As I get older and I need my world to stay the same because I think I have it all worked out; I find that my filter gets even finer because I choose to ignore information that I would once have found important. I filter out what I fear will change my perception of reality because I actually want to believe what I want to believe and I want to see what I want to see. I want to be aware only of those things that will ensure I have as pleasant a life as possible. Some live more in denial than others, but we all do deny what is in front of our face simply because we would rather not accept the reality of what is happening. Some of us even have the skill of convincing others of what we want them to believe (which is probably what they want to believe anyway). God though knows the heart of people and He knows how we limit our vision because we choose to see some things and not others. God knows how we choose to ignore some of the stuff He tells us because we know how hard it is going to be to see it and to have to respond to it. God knows how we automatically shut off from the world outside in order to preserve our comfort. It is exactly for this reason that God continues to help us see the world a little differently. This is exactly why we can only do all things perfectly with God’s help. On my own, I am lost but with God giving me a new vision, a new dream and a new way of perceiving, I can be a part of the renewal of creation itself.

Oh Lord, please do not let me deny you because I am afraid of receiving what you have to say to me. Please give me the courage to not cut out of my perception what you need to be in there. Please help me to receive a new vision, your vision and help me to thank you for the joy and the privilege of being a part of making your Holiness and Glory known in a world that has all but stopped seeing the hand of its Creator at work in it.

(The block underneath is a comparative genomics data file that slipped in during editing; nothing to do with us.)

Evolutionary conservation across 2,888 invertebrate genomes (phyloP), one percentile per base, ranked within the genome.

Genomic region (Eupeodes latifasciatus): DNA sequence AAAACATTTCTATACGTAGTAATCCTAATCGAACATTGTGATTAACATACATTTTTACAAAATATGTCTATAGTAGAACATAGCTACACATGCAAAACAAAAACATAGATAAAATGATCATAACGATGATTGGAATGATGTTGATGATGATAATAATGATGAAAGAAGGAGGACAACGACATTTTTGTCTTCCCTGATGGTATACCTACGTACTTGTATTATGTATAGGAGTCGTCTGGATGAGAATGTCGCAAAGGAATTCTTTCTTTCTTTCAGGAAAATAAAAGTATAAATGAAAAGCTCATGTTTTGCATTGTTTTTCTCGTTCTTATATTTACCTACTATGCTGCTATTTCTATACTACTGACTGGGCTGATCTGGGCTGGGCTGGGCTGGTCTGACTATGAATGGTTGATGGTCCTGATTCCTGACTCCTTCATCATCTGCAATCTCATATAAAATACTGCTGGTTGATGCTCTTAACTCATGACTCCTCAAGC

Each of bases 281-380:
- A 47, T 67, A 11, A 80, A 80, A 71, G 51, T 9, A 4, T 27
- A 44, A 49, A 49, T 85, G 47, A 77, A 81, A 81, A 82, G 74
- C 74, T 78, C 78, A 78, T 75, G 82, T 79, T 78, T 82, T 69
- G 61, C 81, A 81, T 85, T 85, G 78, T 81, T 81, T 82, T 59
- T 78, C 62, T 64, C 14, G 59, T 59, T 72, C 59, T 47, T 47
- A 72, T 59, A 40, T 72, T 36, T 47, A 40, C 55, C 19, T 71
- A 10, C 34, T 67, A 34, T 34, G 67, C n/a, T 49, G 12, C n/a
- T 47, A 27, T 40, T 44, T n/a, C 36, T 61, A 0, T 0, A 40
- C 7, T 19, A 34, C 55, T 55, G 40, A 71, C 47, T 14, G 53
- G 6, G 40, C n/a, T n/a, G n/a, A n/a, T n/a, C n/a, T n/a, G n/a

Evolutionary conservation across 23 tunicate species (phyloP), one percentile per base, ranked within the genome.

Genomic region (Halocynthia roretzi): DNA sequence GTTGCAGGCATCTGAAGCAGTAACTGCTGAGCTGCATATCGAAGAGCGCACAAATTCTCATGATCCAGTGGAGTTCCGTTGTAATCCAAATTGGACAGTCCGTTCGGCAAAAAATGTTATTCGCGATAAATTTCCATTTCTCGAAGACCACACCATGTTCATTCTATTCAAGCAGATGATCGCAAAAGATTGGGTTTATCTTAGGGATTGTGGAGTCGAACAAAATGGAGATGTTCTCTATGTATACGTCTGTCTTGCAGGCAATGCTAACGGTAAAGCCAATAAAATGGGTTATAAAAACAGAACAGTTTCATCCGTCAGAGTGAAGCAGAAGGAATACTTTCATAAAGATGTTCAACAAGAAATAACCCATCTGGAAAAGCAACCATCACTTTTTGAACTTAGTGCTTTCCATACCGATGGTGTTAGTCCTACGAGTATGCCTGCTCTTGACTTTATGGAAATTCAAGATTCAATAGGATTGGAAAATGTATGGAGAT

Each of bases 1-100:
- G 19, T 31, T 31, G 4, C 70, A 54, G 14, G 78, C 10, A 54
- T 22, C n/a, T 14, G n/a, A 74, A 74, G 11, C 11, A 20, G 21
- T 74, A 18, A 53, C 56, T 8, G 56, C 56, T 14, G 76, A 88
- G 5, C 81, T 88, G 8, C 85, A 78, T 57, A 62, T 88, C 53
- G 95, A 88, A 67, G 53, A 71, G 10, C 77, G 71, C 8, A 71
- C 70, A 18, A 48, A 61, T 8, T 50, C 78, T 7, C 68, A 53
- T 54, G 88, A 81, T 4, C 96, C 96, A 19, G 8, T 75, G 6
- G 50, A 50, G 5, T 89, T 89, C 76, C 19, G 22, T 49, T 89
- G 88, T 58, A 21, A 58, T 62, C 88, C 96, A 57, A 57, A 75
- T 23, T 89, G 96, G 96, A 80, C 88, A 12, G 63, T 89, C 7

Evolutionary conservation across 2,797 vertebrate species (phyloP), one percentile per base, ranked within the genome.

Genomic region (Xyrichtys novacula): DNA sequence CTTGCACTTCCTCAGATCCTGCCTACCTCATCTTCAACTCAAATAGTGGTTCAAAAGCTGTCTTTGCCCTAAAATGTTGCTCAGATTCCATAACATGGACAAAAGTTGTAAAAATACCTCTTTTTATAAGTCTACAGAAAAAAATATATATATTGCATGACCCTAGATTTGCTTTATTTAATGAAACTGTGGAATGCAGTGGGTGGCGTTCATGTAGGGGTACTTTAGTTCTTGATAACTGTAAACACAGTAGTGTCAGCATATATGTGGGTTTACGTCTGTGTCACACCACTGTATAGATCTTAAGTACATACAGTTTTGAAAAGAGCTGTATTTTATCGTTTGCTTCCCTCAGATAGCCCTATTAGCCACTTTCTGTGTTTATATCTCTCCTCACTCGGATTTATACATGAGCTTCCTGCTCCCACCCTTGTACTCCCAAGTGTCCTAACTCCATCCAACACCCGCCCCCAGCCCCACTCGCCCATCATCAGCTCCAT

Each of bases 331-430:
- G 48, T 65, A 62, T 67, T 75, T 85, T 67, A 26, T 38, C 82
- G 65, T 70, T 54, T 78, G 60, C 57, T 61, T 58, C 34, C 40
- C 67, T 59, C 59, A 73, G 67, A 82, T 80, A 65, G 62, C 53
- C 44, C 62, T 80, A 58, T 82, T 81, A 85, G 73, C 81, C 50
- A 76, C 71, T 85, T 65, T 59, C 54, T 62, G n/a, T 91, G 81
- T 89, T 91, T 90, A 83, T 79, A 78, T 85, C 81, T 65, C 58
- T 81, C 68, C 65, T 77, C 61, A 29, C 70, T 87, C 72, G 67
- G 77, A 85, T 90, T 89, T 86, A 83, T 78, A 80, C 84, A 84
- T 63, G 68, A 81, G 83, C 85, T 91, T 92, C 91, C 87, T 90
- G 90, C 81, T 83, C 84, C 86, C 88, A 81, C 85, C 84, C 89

Gavin

From Gavin’s desk 29/03/2020

From Gavin’s desk 29/03/2020

Readings: Ezekiel 37: 1-14, Psalm 130, Romans 8: 6-11, John 11: 1-45

We make short trips into space, visit the moon, and drive cars around the sun (at least “Starman” does). We wage wars on nations from the comfort of our thrones, presidential offices and parliaments. We communicate with people around the world as if they were standing right next to us and we communicate with the people standing right next to us as if they were all around the world. We are finding more questions to ask the numerous search engines that seem to draw us together in a strange, directive kind of way and we are discovering that everybody has their own answer. We have an insane amount of opportunities to develop conspiracy theories from what our neighbours are doing to control the rotation of the moon to what the Illuminati are doing to control human history.

In all of our folly and in all of our wisdom, in all of our weakness and in all of our power, we have come to realise that our existence is fickle and there has to be more to it than getting from one day to the next, from one big exploration or discovery to the next, from one cup of coffee to the next. In all of this, when the doors are locked for fear of the virus, we discover that we exist to love and we exist to be in community. We want to protect those we love and our hearts break when someone we love succumbs to the illness. A tiny little virus like the Corona virus has changed the world by making it even smaller than the World Wide Web has made it. It has forced the world to its knees in a matter of months and it has forced all nations into isolation. It has crippled the world of business, with even the experts in fiscal policies unsure of how the markets will be affected. Even worse, it has forced men and women the world over to do that stuff that they have been getting around to doing in the house for ages and it has increased the price of toilet paper many fold. We have come to fear each other, not because of race or because of age or because of gender but because you never know who is carrying and spreading this tiny little virus that yields so much power over the human race.

Our response to this universal pandemic is mind blowing and it is easy to see how so many would say that with the power it yields; it has to come from God, but it cannot come from God because there is no death and illness in the Kingdom of God and God does not delight in illness and death. Jesus would not be able to defy the Father by healing the sick and raising the dead if death and illness came from God. God is not afraid of death as we are not afraid of death because it is the doorway through which we pass to enter into the fullness of God’s presence. God would be more heartbroken by the fact that we never learn to live before our death than by our death itself.